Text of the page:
Beyond Diagnosis: Mental Health and Breast Cancer
Dr. Kathleen Ashton is a board-certified Clinical Health Psychologist in the Breast Center of the Digestive Disease Institute at Cleveland Clinic. She joins this episode of the Butts and Guts podcast to discuss mental health and breast cancer. Listen to learn more about the importance of mindfulness for breast cancer patients, as well as the mental health services and resources available at Cleveland Clinic (such as the Breast Cancer Podcasts for Relaxation).
Beyond Diagnosis: Mental Health and Breast Cancer
Dr. Scott Steele: Butts and Guts, a Cleveland Clinic podcast exploring your digestive and surgical health from end to end.
Dr. Scott Steele: Hi again everyone, and welcome to another episode of Butts and Guts. I'm your host, Scott Steele, the Chair of Colorectal Surgery and the President of Main Campus here at the Cleveland Clinic in beautiful Cleveland, Ohio. And today, I'm absolutely thrilled to have Dr. Kathleen Ashton, who is a board-certified Clinical Health Psychologist in the Breast Center of the Digestive Disease Institute here at the Cleveland Clinic, and today we're going to talk a little bit about beyond the diagnosis, and that's mental health and breast cancer. Dr. Ashton, thanks so much for joining us on Butts and Guts.
Dr. Kathleen Ashton: Thank you for having me.
Dr. Scott Steele: We always like to start off with a little bit about your background. So, tell us where you're from, where'd you train, and how'd it come to the point that you're here at the Cleveland Clinic?
Dr. Kathleen Ashton: Well, I'm an Ohio native, so I'm here from Northeast Ohio, and I trained at the Ohio State University. So, I am a huge Buckeyes fan, and I'm back in Cleveland.
Dr. Scott Steele: That's absolutely fantastic, and THE Ohio State University, I love that. So, today we're going to talk a little bit about mental health and how that impacts breast cancer patients, so to start, could you give a little bit more to our listeners about the psychological services that are offered to patients at the Breast Center here at the Cleveland Clinic?
Dr. Kathleen Ashton: Absolutely. There are three psychologists here at the Breast Center. That includes myself, Dr. Alex Murray, and Dr. Kim Oney, my amazing colleagues. And we are both here at Main Campus, Fairview on the west side, Hillcrest on the east side, and now Strongsville on the south side, as well as virtual visits. And then we work closely with other professionals, including psychiatry and social work at Taussig Cancer Center.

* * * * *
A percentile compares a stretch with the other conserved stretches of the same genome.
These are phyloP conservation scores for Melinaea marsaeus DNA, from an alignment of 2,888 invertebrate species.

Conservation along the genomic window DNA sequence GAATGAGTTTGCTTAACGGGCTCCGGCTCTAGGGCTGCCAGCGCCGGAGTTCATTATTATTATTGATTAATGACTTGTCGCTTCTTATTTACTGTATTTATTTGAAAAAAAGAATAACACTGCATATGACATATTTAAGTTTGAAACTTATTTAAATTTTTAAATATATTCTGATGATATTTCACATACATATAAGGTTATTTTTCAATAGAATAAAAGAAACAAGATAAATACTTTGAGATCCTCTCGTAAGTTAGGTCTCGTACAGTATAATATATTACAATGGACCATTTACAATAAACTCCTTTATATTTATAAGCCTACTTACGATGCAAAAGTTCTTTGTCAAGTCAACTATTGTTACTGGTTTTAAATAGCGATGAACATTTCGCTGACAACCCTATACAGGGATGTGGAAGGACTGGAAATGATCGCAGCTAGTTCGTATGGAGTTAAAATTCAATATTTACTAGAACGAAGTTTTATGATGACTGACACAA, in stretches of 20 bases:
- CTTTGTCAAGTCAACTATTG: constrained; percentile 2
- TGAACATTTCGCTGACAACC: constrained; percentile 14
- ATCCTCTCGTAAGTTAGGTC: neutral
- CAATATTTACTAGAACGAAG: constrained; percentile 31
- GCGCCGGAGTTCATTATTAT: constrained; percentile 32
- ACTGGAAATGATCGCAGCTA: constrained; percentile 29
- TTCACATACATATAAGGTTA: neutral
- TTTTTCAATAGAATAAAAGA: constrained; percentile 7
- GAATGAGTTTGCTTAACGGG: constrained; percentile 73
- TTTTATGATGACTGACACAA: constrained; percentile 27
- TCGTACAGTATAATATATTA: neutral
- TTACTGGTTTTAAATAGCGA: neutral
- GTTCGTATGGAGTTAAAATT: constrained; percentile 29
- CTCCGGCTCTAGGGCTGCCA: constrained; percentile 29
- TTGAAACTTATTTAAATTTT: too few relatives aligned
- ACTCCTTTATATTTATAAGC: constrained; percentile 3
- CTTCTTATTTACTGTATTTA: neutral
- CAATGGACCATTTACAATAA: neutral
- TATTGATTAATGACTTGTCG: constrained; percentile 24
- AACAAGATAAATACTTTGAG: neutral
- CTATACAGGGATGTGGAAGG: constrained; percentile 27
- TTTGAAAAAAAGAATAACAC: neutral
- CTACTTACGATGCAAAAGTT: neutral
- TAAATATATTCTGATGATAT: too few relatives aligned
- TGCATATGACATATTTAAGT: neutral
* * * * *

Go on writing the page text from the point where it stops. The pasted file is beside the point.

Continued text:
Dr. Scott Steele: That's fantastic. Obviously, you're well aware that a breast cancer diagnosis can be absolutely life-changing at any age. As breast cancer patients begin the process along this, what are their steps that they are going to encounter? What does that look like for them, and what are some of the mental health challenges that you find they may experience?
Dr. Kathleen Ashton: Well, for any patient, getting a cancer diagnosis tends to be really scary. So, it's normal for patients to feel anxious, sad; so, there's normal adjustment to the diagnosis but some patients have more significant symptoms, especially patients who might've had some depression or anxiety before may really find themselves in a lot of distress. It's important to recognize some of those symptoms early and to get the help that you need along the way.
Dr. Scott Steele: So, "Truth or Myth?" Truth or myth: mental struggles related to breast cancer can present at any time after diagnosis?
Dr. Kathleen Ashton: That is absolutely true. So, what we often see is that patients are really distressed right at the beginning when they first get their diagnosis, but sometimes once they start treatment, really, they feel like they're doing pretty well. They feel a little more in control and they're looking at a checklist of actions. So, surgery, check. Chemotherapy, check. Radiation, check.